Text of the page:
Extracts from the minutes of Federal Open Market Committee meeting held in December:
Participants discussed a number of risks to the economic outlook. Many participants regarded the international situation as an important source of downside risks to domestic real activity and employment, particularly if declines in oil prices and the persistence of weak economic growth abroad had a substantial negative effect on global financial markets or if foreign policy responses were insufficient. However, the downside risks were seen as nearly balanced by risks to the upside. Several participants, pointing to indicators of consumer and business confidence as well as to the solid record of payroll employment gains in 2014, suggested that the real economy may end up showing more momentum than anticipated, while a few others thought that the boost to domestic spending coming from lower energy prices could turn out to be quite large. With regard to inflation, a number of participants saw a risk that it could run persistently below their 2 percent objective, with some expressing concern that such an outcome could undermine the credibility of the Committee's commitment to that objective. Some participants were worried that the recent substantial fall in energy prices could lead to a reduction in longer-term inflation expectations, while others were concerned that the decline in market-based measures of inflation compensation might reflect, in part, that such a decline had already begun. However, a couple of others noted that if the unemployment rate continued to decline quickly, wage and price inflation could rise more than generally anticipated.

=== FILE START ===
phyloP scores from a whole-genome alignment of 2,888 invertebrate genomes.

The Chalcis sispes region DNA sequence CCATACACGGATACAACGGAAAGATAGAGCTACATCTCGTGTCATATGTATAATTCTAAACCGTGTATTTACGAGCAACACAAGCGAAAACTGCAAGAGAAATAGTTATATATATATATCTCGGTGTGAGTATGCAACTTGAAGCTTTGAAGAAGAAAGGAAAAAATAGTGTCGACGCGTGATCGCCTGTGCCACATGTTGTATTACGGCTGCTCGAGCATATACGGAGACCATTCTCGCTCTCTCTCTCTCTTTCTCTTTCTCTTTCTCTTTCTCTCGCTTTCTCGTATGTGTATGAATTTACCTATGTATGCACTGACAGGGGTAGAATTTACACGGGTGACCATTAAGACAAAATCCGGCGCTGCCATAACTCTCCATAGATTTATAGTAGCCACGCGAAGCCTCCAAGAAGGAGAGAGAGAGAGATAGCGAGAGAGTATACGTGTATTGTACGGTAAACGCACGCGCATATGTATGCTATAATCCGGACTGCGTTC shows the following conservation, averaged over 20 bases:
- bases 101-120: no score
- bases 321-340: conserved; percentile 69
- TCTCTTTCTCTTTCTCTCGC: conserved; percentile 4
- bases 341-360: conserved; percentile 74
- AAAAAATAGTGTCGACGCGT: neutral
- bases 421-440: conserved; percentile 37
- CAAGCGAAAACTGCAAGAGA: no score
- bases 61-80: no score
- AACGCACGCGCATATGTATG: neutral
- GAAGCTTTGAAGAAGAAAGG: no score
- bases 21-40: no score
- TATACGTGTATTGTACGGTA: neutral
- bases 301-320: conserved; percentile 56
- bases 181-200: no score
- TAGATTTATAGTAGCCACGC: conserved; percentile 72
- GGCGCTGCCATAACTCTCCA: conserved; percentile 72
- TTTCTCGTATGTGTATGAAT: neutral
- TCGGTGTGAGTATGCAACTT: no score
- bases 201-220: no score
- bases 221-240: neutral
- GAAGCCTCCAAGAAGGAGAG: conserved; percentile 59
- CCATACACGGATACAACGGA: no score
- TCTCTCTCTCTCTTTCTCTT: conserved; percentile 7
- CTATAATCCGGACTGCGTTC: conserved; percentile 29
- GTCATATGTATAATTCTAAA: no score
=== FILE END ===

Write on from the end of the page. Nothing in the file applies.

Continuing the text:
In their discussion of communications regarding the path of the federal funds rate over the medium term, most participants concluded that updating the Committee's forward guidance would be appropriate in light of the conclusion of the asset purchase program in October and the further progress that the economy had made toward the Committee's objectives. Most participants agreed that it would be useful to state that the Committee judges that it can be patient in beginning to normalize the stance of monetary policy; they noted that such language would provide more flexibility to adjust policy in response to incoming information than the previous language, which had tied the beginning of normalization to the end of the asset purchase program. This approach was seen as consistent, given the Committee's assessment of the economic outlook at the current meeting, with the Committee's previous statement. Most participants thought the reference to patience indicated that the Committee was unlikely to begin the normalization process for at least the next couple of meetings. Some participants regarded the revised language as risking an unwarranted concentration of market expectations for the timing of the initial increase in the federal funds rate target on a narrow range of dates around mid-2015, and as not adequately allowing for the possibility that economic conditions might evolve in a way that could call for either an earlier or a later liftoff date. A few participants suggested that the statement should focus on the economic conditions that would likely accompany the decision to raise rates. Participants generally stressed the need to communicate that the timing of the first increase in the federal funds rate would depend on the incoming data and their implications for the Committee's assessment of progress toward its objectives of maximum employment and inflation of 2 percent. With lower energy prices and the stronger dollar likely to keep inflation below target for some time, it was noted that the Committee might begin normalization at a time when core inflation was near current levels, although in that circumstance participants would want to be reasonably confident that inflation will move back toward 2 percent over time.